The Alberni Valley Museum has a moratorium, or freeze, on the collection of artefacts in effect from now until September 30, 2018. This applies to objects only – the Museum will continue to collect photographs and the Alberni District Historical Society will continue to collect archival material. The moratorium will allow the museum to catch up on the backlog of donated objects; we need to process the objects, catalogue them and move them out to our Visible Storage galleries before we are able to collect new objects. If you’re interested in donating objects to the Museum, please hold off until the October. At that time you may forward photographs of the object in question, along with information on its history, its connection to the Alberni Valley, and any past owners, to the Collections Curator.

Remember that the Museum collects artefacts that have a clear connection to the Alberni Valley, and that do not already exist in our collection. An object with a clear connection is one that has a story – who used the object, and how it links to the story of the Valley. Please note that we already have ample collections of bottles, typewriters, sewing machines and cameras. Moratorium questions may be addressed to

Photograph Collection

The Alberni Valley Museum’s Historic Photograph Collection contains over 22,000 images (photographs, slides, negatives)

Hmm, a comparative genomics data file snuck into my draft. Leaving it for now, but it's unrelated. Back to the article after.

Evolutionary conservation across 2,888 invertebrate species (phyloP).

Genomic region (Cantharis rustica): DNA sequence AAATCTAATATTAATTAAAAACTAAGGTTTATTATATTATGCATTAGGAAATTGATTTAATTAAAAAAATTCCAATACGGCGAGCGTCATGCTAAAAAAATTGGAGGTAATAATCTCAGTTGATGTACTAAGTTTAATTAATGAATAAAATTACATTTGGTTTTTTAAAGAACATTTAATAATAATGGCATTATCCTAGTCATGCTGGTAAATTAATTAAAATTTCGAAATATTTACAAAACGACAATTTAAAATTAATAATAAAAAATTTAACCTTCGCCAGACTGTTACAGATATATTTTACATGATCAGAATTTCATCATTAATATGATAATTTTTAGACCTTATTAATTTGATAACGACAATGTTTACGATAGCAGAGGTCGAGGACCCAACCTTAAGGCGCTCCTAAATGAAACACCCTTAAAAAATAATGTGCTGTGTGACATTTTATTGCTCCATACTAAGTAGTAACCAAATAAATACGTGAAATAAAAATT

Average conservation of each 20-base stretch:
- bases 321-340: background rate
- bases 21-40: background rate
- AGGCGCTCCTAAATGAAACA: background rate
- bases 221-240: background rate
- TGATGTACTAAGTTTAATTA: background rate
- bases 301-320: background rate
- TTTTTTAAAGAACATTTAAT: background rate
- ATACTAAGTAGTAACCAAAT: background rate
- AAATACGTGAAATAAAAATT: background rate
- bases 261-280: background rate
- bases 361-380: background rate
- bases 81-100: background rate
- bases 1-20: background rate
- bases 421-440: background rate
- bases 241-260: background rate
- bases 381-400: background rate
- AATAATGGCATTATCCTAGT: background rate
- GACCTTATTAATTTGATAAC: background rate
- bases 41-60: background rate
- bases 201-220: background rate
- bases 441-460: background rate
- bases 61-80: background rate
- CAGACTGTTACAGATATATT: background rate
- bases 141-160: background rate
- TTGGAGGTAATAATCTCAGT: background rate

that document the history of the Alberni Valley and the Alberni Clayoquot Region. 
The collection can be viewed on-line here


The Alberni Valley Museum collection encompasses a wide range of objects related primarily to the history of  the Alberni Valley but also to the Alberni Clayoquot Region. First Nations artefacts range from historical  ethnographic material to present day art; of special note is our extensive collection of Nuu-Chah-Nulth basketry. Objects that support newcomers’ use and occupation of the Valley include pieces related to agriculture, trade,  industry, textiles, household use, recreation,local artisan work and social functions. 

Art Collection

Two dimensional artworks (paintings, drawings, prints) are available for viewing by appointment only. 
Although the collection mainly consists of works by artists who have called the Valley home, such as
George Clutesi and Mary Collinge, it also contains works painted in the Alberni Clayoquot Region by
visiting artists like Emily Carr and Arthur Lismer. 

Industrial Collection

The Museum’s collection of locomotives, logging trucks, rail cars, speeders, tractors and other industrial
pieces is stored off site.  Cared for by the volunteers of the Western Vancouver Island Industrial Heritage Society, the collection usually has limited viewing available during the summer months. The Society's facebook page can be accessed here


For more information, please contact
Kirsten Smith
Collections Curator

Alberni Valley Museum, 4255 Wallace Street
Port Alberni BC V9Y 3Y6